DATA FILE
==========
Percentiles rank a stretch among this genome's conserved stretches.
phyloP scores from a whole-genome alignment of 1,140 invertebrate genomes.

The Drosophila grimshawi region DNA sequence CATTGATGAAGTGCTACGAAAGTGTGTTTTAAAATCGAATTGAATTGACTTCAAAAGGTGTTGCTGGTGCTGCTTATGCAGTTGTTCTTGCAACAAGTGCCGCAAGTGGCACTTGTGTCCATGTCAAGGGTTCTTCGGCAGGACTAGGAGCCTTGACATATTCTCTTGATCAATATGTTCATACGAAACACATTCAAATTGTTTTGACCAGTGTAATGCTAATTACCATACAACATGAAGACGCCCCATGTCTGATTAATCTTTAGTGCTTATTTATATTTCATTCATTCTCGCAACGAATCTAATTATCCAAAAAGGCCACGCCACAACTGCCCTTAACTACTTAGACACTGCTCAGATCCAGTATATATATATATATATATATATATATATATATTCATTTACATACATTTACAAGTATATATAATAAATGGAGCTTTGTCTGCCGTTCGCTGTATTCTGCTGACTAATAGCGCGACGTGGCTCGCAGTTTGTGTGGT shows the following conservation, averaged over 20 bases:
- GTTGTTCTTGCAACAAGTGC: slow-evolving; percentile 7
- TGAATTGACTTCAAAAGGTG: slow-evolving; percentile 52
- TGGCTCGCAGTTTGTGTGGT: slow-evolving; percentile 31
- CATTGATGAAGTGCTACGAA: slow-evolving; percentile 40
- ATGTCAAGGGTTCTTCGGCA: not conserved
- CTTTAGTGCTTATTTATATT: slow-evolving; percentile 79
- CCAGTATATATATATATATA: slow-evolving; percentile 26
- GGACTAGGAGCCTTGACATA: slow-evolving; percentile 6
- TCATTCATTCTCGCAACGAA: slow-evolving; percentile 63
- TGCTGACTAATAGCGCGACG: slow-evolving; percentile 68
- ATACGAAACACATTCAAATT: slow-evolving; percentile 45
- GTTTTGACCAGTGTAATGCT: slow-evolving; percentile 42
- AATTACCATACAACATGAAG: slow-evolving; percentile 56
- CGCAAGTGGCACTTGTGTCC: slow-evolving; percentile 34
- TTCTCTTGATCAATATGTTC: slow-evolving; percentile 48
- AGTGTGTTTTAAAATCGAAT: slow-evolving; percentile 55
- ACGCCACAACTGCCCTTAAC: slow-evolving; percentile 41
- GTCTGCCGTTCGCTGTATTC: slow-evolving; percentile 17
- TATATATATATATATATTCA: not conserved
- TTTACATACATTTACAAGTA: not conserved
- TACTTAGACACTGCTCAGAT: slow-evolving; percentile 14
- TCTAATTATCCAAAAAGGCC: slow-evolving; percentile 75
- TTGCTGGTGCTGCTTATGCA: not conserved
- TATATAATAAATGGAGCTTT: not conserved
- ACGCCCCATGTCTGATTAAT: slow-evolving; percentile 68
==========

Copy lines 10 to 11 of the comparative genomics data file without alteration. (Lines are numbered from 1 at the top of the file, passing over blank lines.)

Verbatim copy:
- CCAGTATATATATATATATA: slow-evolving; percentile 26
- GGACTAGGAGCCTTGACATA: slow-evolving; percentile 6